DOI: 10.1161/circ.148.suppl_1.13747 ISSN: 0009-7322

Abstract 13747: Undernutrition Severity Correlates With Worse Outcomes in Patients Admitted With Peripheral Artery Disease

Mohamad Alhoda Mohamad Alahmad
  • Physiology (medical)
  • Cardiology and Cardiovascular Medicine

Introduction: Malnutrition has been associated with inferior outcomes in general. However, there is a lack of data to assess if the degree of malnutrition correlates with worse outcomes in patients with peripheral artery disease (PAD).

Methods: We used Nationwide Readmission Database (NRD) for 2016-2019 in our study. First, we extracted all cases older than 18 years that include a primary diagnosis of PAD. Appropriate survey and domain analyses were applied to obtain national estimates using SAS 9.4.

Results: We identified 599,717 discharges with PAD. Malnutrition was present in 8% of the study cohort (or 49,853 cases). Half of the patients with malnutrition (or 26,090) had moderate to severe malnutrition. Malnourished patients had similar age distribution compared to those without malnutrition (mean age 71 years vs. 72 years) and slightly more women (42% vs. 37%, p<0.001). Patients with malnutrition had a higher prevalence of underlying heart failure, dementia, coagulopathy, malignancy, and chronic (liver, renal, and lung) diseases (p<0.001), but similar frequency of hypertension and diabetes. They also had significantly higher inpatient mortality (6% vs. 1.4%, p<0.001), length of stay (mean of 15 days vs. 11 days, p<0.001), and all-cause 30-day readmission rates (27% vs. 22%, p<0.001). Inpatient mortality on readmission was also higher in those with malnutrition (9% vs. 3.8%, p<0.001). Univariate analysis showed that the severity of malnutrition also correlated with higher inpatient mortality (OR 3.8[3.4-4.2] for mild malnutrition and 5[4.6-5.5] for advanced malnutrition). Figure 1 shows that malnutrition is associated with higher inpatient mortality even after adjustment for significant comorbidities and vascular interventions.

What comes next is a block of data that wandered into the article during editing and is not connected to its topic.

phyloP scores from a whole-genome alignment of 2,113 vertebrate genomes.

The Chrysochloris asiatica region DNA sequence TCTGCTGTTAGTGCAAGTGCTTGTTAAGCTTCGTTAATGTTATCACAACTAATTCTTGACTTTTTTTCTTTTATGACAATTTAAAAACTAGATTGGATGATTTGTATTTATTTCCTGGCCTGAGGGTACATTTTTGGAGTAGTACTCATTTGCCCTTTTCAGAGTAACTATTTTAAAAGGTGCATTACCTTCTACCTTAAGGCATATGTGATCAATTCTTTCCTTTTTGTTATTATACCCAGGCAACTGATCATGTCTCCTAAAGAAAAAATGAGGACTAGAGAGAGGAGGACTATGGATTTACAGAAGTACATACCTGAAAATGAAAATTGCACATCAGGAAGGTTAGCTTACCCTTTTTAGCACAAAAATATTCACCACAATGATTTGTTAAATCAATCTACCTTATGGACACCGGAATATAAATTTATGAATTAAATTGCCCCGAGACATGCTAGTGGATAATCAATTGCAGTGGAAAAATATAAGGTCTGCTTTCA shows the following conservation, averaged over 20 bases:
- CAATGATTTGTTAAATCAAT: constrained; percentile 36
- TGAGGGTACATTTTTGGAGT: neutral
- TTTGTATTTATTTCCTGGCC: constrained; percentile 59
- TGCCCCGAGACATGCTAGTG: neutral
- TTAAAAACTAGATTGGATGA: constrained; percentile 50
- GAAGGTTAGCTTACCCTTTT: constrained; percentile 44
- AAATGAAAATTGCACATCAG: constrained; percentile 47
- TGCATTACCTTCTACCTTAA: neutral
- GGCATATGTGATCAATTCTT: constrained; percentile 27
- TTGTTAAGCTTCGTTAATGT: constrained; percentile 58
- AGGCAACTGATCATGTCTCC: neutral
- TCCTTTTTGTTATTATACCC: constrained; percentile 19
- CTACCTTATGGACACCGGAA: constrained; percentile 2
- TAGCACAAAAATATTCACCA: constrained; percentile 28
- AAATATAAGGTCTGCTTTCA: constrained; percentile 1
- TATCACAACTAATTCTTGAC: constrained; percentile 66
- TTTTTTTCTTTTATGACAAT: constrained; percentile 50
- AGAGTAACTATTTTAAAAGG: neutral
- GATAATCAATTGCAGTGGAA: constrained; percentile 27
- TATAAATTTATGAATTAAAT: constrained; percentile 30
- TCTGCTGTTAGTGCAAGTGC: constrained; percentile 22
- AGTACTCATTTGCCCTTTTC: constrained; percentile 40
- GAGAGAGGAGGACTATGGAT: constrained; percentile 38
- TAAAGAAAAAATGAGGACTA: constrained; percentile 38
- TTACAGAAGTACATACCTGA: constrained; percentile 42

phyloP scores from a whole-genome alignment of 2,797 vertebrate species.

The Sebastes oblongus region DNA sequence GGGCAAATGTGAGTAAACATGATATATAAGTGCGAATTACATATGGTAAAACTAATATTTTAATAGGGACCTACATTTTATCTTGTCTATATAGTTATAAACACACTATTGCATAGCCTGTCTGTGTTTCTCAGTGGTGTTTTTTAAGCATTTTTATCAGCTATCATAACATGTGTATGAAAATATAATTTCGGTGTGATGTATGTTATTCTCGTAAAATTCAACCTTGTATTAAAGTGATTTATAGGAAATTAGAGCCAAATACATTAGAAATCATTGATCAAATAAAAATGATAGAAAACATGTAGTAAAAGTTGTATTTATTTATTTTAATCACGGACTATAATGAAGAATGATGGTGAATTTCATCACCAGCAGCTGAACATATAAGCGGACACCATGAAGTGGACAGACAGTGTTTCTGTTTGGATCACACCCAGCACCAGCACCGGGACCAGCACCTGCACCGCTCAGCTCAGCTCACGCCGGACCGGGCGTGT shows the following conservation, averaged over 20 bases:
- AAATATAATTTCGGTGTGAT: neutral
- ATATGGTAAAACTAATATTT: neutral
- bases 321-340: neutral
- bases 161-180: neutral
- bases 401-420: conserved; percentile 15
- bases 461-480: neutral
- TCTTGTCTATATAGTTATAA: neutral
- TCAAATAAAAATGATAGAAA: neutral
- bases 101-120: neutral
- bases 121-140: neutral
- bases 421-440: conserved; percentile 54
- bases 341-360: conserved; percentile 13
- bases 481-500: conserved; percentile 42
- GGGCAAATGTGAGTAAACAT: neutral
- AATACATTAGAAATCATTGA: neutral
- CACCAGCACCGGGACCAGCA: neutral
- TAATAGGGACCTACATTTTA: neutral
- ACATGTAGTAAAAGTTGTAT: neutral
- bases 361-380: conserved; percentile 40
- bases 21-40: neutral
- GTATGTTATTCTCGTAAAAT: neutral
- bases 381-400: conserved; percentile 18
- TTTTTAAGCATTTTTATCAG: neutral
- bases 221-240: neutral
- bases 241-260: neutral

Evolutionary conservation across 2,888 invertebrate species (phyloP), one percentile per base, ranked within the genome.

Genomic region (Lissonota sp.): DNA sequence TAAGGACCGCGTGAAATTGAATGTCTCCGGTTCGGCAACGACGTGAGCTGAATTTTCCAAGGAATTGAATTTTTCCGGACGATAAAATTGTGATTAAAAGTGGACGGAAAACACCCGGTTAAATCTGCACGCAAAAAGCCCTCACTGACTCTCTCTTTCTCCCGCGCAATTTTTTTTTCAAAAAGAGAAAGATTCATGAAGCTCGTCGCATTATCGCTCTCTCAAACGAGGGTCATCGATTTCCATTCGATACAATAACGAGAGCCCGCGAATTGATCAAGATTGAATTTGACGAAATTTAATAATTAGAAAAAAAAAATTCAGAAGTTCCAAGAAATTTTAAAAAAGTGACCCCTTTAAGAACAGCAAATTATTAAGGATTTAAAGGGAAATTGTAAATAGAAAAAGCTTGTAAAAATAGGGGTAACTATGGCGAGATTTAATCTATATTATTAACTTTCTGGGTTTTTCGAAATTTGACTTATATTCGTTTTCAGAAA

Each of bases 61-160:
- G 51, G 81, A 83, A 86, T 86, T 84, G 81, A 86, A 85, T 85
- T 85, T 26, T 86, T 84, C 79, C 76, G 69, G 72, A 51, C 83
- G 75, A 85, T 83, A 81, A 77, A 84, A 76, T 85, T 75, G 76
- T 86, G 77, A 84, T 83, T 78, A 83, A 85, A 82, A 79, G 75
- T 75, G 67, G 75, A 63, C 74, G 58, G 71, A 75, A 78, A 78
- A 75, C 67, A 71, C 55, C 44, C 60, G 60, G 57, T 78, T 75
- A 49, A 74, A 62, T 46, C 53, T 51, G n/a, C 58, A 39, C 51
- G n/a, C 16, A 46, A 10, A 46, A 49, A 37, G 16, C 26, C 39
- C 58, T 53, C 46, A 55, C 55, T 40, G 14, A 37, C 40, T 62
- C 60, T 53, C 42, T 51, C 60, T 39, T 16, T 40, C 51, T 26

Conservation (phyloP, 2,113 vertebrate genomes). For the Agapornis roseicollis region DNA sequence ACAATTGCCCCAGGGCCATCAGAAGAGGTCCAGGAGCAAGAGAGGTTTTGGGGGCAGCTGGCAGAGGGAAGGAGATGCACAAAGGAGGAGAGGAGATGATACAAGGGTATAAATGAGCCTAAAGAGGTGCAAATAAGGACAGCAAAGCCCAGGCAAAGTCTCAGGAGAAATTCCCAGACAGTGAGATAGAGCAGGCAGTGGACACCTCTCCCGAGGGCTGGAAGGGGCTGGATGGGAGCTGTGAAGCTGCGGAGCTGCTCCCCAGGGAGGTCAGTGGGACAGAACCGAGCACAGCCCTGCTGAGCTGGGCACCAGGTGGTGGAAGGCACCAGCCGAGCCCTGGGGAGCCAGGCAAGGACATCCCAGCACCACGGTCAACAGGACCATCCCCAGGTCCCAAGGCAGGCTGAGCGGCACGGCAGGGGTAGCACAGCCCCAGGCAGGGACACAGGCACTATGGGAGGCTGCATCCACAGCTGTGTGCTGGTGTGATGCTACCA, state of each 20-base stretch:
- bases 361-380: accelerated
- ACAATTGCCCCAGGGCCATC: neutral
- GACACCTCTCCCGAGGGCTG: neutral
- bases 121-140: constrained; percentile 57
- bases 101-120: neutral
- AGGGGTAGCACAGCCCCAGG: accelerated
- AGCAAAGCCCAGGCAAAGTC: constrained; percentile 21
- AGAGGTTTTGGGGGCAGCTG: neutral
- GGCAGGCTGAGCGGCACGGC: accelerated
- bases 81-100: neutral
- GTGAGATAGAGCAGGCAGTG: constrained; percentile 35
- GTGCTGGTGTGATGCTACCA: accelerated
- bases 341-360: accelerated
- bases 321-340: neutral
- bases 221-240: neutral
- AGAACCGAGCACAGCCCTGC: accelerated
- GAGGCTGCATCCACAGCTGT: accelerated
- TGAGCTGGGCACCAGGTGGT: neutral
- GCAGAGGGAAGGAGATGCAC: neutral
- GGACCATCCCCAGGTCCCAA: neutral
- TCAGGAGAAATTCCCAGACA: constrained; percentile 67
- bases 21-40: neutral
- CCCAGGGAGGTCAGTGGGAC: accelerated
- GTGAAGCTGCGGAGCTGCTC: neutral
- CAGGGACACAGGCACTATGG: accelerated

Conclusions: In patients hospitalized with PAD, underlying malnutrition is an adverse prognosticator.

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